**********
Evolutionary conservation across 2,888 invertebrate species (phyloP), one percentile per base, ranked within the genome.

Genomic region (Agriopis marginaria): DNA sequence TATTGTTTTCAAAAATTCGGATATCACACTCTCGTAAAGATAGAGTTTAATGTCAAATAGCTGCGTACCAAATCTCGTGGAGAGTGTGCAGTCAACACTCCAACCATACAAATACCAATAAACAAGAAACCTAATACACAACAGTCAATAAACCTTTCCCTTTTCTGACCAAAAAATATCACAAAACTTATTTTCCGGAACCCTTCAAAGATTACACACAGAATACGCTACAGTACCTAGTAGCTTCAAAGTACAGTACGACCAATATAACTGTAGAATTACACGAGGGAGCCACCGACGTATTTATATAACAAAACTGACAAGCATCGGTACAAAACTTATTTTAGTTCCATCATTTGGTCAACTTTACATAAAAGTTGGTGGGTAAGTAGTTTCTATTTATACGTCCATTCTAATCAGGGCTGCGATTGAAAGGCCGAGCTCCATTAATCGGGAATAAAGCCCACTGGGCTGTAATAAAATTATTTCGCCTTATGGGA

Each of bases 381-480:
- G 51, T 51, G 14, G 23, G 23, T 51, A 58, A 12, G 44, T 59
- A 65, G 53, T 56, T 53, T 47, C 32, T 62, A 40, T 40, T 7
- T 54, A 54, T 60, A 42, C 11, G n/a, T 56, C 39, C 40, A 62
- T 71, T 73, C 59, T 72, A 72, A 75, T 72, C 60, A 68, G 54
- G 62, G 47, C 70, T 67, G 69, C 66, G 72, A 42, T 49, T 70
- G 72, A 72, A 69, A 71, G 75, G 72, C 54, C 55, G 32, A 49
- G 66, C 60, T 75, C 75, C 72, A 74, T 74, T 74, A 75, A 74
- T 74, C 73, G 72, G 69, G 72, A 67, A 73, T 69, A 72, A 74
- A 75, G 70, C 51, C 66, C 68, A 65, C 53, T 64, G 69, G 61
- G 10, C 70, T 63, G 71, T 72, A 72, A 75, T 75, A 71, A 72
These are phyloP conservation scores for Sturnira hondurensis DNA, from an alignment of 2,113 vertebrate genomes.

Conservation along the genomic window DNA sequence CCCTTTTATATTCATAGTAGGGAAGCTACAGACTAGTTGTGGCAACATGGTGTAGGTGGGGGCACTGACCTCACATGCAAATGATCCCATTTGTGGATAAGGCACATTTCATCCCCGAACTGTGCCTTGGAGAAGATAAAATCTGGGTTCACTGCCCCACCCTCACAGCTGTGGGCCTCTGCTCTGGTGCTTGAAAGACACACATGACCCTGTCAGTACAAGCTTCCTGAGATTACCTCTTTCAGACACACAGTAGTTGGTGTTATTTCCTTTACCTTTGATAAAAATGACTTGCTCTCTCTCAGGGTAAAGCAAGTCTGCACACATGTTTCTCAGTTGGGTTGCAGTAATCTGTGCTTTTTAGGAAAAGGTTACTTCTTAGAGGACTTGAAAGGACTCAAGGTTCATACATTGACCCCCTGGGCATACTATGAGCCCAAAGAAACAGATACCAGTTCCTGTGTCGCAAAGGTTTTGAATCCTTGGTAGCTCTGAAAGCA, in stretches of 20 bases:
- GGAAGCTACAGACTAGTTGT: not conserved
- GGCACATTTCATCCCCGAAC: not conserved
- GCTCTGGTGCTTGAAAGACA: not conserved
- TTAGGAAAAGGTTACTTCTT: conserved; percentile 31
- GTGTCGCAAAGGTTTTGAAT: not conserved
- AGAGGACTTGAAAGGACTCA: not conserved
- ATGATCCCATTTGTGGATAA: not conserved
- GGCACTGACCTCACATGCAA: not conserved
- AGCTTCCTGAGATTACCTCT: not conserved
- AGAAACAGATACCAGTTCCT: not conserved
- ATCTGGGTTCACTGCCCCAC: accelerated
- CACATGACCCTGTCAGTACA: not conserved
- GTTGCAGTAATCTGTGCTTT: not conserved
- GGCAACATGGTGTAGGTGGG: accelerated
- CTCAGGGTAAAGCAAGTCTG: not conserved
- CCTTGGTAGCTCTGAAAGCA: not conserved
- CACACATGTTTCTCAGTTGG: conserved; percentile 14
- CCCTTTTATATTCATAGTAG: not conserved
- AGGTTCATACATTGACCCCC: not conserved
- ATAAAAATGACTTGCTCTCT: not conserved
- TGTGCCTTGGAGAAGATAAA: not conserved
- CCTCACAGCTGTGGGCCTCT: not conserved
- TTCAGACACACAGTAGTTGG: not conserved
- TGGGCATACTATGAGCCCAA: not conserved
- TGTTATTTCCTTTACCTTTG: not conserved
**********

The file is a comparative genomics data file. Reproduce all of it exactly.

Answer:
Evolutionary conservation across 2,888 invertebrate species (phyloP), one percentile per base, ranked within the genome.

Genomic region (Agriopis marginaria): DNA sequence TATTGTTTTCAAAAATTCGGATATCACACTCTCGTAAAGATAGAGTTTAATGTCAAATAGCTGCGTACCAAATCTCGTGGAGAGTGTGCAGTCAACACTCCAACCATACAAATACCAATAAACAAGAAACCTAATACACAACAGTCAATAAACCTTTCCCTTTTCTGACCAAAAAATATCACAAAACTTATTTTCCGGAACCCTTCAAAGATTACACACAGAATACGCTACAGTACCTAGTAGCTTCAAAGTACAGTACGACCAATATAACTGTAGAATTACACGAGGGAGCCACCGACGTATTTATATAACAAAACTGACAAGCATCGGTACAAAACTTATTTTAGTTCCATCATTTGGTCAACTTTACATAAAAGTTGGTGGGTAAGTAGTTTCTATTTATACGTCCATTCTAATCAGGGCTGCGATTGAAAGGCCGAGCTCCATTAATCGGGAATAAAGCCCACTGGGCTGTAATAAAATTATTTCGCCTTATGGGA

Each of bases 381-480:
- G 51, T 51, G 14, G 23, G 23, T 51, A 58, A 12, G 44, T 59
- A 65, G 53, T 56, T 53, T 47, C 32, T 62, A 40, T 40, T 7
- T 54, A 54, T 60, A 42, C 11, G n/a, T 56, C 39, C 40, A 62
- T 71, T 73, C 59, T 72, A 72, A 75, T 72, C 60, A 68, G 54
- G 62, G 47, C 70, T 67, G 69, C 66, G 72, A 42, T 49, T 70
- G 72, A 72, A 69, A 71, G 75, G 72, C 54, C 55, G 32, A 49
- G 66, C 60, T 75, C 75, C 72, A 74, T 74, T 74, A 75, A 74
- T 74, C 73, G 72, G 69, G 72, A 67, A 73, T 69, A 72, A 74
- A 75, G 70, C 51, C 66, C 68, A 65, C 53, T 64, G 69, G 61
- G 10, C 70, T 63, G 71, T 72, A 72, A 75, T 75, A 71, A 72
These are phyloP conservation scores for Sturnira hondurensis DNA, from an alignment of 2,113 vertebrate genomes.

Conservation along the genomic window DNA sequence CCCTTTTATATTCATAGTAGGGAAGCTACAGACTAGTTGTGGCAACATGGTGTAGGTGGGGGCACTGACCTCACATGCAAATGATCCCATTTGTGGATAAGGCACATTTCATCCCCGAACTGTGCCTTGGAGAAGATAAAATCTGGGTTCACTGCCCCACCCTCACAGCTGTGGGCCTCTGCTCTGGTGCTTGAAAGACACACATGACCCTGTCAGTACAAGCTTCCTGAGATTACCTCTTTCAGACACACAGTAGTTGGTGTTATTTCCTTTACCTTTGATAAAAATGACTTGCTCTCTCTCAGGGTAAAGCAAGTCTGCACACATGTTTCTCAGTTGGGTTGCAGTAATCTGTGCTTTTTAGGAAAAGGTTACTTCTTAGAGGACTTGAAAGGACTCAAGGTTCATACATTGACCCCCTGGGCATACTATGAGCCCAAAGAAACAGATACCAGTTCCTGTGTCGCAAAGGTTTTGAATCCTTGGTAGCTCTGAAAGCA, in stretches of 20 bases:
- GGAAGCTACAGACTAGTTGT: not conserved
- GGCACATTTCATCCCCGAAC: not conserved
- GCTCTGGTGCTTGAAAGACA: not conserved
- TTAGGAAAAGGTTACTTCTT: conserved; percentile 31
- GTGTCGCAAAGGTTTTGAAT: not conserved
- AGAGGACTTGAAAGGACTCA: not conserved
- ATGATCCCATTTGTGGATAA: not conserved
- GGCACTGACCTCACATGCAA: not conserved
- AGCTTCCTGAGATTACCTCT: not conserved
- AGAAACAGATACCAGTTCCT: not conserved
- ATCTGGGTTCACTGCCCCAC: accelerated
- CACATGACCCTGTCAGTACA: not conserved
- GTTGCAGTAATCTGTGCTTT: not conserved
- GGCAACATGGTGTAGGTGGG: accelerated
- CTCAGGGTAAAGCAAGTCTG: not conserved
- CCTTGGTAGCTCTGAAAGCA: not conserved
- CACACATGTTTCTCAGTTGG: conserved; percentile 14
- CCCTTTTATATTCATAGTAG: not conserved
- AGGTTCATACATTGACCCCC: not conserved
- ATAAAAATGACTTGCTCTCT: not conserved
- TGTGCCTTGGAGAAGATAAA: not conserved
- CCTCACAGCTGTGGGCCTCT: not conserved
- TTCAGACACACAGTAGTTGG: not conserved
- TGGGCATACTATGAGCCCAA: not conserved
- TGTTATTTCCTTTACCTTTG: not conserved